accumulated negative charge In the
upper portion of the clouds break
It way to the positively charged
lower cloud, or the tension of pol-
tlve electricity on the lower clouds
breaks a path to the earth.
There have been varlou theories
to account for thunder, the audible
aspect of lightning. To the Scandi
r.avians it wa th pounding of
Thor's hammer; to the Hindus, the
clatter of celestial horses' hoofs on
ihe hard pavement of the sky.
Not many docades ago the explana
tion was rands seriously in the west
tnat inunner arose rrom tne Dump
Ing together of the clouds! It Is
now explained aa e.uUHtsd by the vlo
lent heatlntr of the atmosphere along
the path of lightning, bringing about
a sudden expansion that Is practical
ly an explosion. Similarly, it 1 be
lieved to be the sudden heating
caused by the discharge which dis
rupts tree and other objects struck
oy lightning. It I thoucht that the
san In growing tree, and even the
slight amount of moisture In season
ed wood, Is turned Instantly Into
steam or perhaps In broken up Into
oxygen and hydrogen.
If lightning strike a large ex
panse of metal well connected with
the ground little damage results.
Steel-framed skyscraper In New
York have been struck repeatedly,
but the electrical charge usually run
harmlessly down the metal walls Into
The Cloquet Fire and
the "Come Back"
The man who la too anxious to
keep up a front usually runs behfnd.
Old-fashioned evangelists who al
ways held their revival In summer
were versed profoundly In psychol
ogy. Snn Antonio Express,
After a young man ha had enough
of netting parties he begin to look
around for tt wife elsewhere, ltoa-
W thank the railroad strike for
on thing. This summers supply
of vacation post cards 1 much
smaller than In any former year.
Louisville Courier Journal,
Wa would like to ae a girl drew
on 1 A wee, - say an exenange.
Bham! Huffali Time.
Ev renented. of court, but It l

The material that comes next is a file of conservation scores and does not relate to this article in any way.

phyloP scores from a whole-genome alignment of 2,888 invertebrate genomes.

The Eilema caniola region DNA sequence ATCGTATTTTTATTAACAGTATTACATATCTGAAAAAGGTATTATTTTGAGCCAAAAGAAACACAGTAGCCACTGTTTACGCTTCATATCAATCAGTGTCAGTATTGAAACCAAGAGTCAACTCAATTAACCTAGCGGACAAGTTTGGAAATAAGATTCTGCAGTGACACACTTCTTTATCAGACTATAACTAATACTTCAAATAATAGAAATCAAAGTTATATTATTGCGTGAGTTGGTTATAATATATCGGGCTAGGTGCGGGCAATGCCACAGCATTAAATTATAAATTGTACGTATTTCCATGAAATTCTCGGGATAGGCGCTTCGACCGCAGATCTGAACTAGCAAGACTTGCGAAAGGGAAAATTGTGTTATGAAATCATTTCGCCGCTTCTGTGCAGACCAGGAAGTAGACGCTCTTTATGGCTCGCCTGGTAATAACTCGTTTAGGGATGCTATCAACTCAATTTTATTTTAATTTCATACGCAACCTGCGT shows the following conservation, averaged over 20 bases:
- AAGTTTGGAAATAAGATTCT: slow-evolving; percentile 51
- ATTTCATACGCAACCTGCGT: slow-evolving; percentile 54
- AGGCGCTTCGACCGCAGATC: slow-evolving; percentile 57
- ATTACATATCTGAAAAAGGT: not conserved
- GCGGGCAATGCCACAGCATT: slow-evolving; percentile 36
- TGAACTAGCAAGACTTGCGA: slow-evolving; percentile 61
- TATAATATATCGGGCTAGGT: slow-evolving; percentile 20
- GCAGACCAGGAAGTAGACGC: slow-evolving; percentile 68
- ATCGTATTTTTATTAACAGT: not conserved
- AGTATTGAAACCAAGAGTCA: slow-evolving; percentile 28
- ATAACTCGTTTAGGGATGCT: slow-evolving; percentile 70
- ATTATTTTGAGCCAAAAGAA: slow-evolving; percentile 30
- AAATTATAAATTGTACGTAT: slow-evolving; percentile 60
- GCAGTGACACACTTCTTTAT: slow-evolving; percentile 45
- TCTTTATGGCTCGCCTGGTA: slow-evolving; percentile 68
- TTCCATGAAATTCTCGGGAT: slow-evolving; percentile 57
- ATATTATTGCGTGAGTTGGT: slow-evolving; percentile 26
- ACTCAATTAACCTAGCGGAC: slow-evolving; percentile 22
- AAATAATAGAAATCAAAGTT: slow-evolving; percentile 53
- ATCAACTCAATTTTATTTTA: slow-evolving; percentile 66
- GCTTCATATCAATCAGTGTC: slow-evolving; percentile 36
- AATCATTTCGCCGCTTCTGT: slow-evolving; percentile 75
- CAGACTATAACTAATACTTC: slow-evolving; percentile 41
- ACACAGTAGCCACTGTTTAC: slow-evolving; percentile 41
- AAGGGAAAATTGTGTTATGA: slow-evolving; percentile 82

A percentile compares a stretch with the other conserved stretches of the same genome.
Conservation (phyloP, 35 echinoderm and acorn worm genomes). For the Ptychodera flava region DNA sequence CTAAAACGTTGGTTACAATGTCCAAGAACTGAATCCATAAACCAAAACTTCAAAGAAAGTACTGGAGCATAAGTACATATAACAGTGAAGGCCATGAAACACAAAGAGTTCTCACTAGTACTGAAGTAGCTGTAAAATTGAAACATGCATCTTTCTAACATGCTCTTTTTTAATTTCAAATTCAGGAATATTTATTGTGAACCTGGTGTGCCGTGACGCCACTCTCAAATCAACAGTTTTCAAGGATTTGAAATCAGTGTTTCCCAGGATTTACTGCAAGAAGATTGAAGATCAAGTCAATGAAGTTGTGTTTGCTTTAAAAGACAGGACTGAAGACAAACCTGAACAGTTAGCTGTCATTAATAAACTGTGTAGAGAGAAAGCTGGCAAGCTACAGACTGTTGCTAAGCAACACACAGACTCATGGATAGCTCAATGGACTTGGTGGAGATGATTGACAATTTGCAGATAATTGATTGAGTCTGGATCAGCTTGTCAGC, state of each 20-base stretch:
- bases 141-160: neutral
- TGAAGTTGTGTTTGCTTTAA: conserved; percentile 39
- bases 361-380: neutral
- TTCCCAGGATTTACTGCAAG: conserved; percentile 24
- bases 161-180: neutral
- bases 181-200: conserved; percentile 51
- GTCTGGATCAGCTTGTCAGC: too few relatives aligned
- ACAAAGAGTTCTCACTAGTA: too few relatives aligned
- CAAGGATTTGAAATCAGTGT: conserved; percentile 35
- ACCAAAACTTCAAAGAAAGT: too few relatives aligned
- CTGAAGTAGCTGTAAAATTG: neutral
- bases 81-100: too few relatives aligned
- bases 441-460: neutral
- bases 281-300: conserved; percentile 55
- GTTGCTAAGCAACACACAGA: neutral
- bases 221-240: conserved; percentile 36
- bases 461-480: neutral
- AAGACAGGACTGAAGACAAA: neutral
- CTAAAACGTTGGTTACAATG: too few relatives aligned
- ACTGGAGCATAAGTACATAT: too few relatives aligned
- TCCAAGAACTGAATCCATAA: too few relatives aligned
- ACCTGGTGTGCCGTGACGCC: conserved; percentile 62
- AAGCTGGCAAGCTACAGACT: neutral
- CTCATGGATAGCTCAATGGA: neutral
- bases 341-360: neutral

robahle that oho spent inuny twl-
ight hours In later ytare thinking
nw good tha applo tasted I miun
A 'IViMMirnrjf 4i,
A lull t nr-.il ratn f, inning
li t 1 K11 uni a Ii imio, vt nti h w 1 ii. t
t e f ttoi 1'ii 11, tn l a4l I; ' t h.
HUIltH", ln.lli I ll 4 In km' fclll
mj ) I. ne l'.i,r..v ,ii MI ati
go hiiln " lloalitit Ti-t""' I'i'l
- m , , My ak ' .
14 IIVIH nil mW
A, MOIfK t
111 tWaaUt Tal IW-
LOST REST WITH
Hard and Red, Festered
and Scaled Oyer. Itched
Badly, Cuticura Heals,
"Mr tfoub'e h"1
eiinala ti .; ul A nf lav,
ha, wi fc4 a4 red end leeteied
and .-l4 ev, The a.ano4
. n la. a and tuhtd 4
uin4 e-Ur ea 1 iUa4
tha w. I ! n teat M.
aeua ed lha lii ian-n.
" I hafaa V4ig Cvmwui -ff and
OiolHMnl aad " "t Ihne taiae
v4 tii i . 4 Ihiea of
Ciatwii Vln"t I '' t
haa ad " Ai(iJ W"t Vugw-A
W!, M. r. l. t. tettaJaahwiwa,
Ohio. Jaa. It. Itll.
Ci!. A., l,rvtrwao4 a4 f 1
evil t ad . 4 M ed totiot
tta'h A-ofi A
Umfwant, 4-M (--.
haeiM .. W.
1 4 ta aut ' ...
a . . . t ti , " .-- a 11 I
M i -e vaa t 104 a
Cloquet, Minn., Aug. 11. To th
Editor fit Th Omaha He! It le
proflubl tumellme to recall how
some dlr i-alamlly onia befell an
American town, and to riot how In
illimitable plurk and faith In th fu
ture permanence of tho place bus
later brought Into being a bigger
and belter Cily, It boa been the
good foitune nf tho writer this
month to revisit, after Ion absence,
a district near tho head of th (ireat
Ijike. and onia nboerviition grow
ing nut of that V I 1 1 lnv perhnpa
Interest eome of your reader.
Th eummer and early fall of till
wer ex'-eptlotmlly dry In rii'iih'-rti
Mlnneaotn. nnd early In October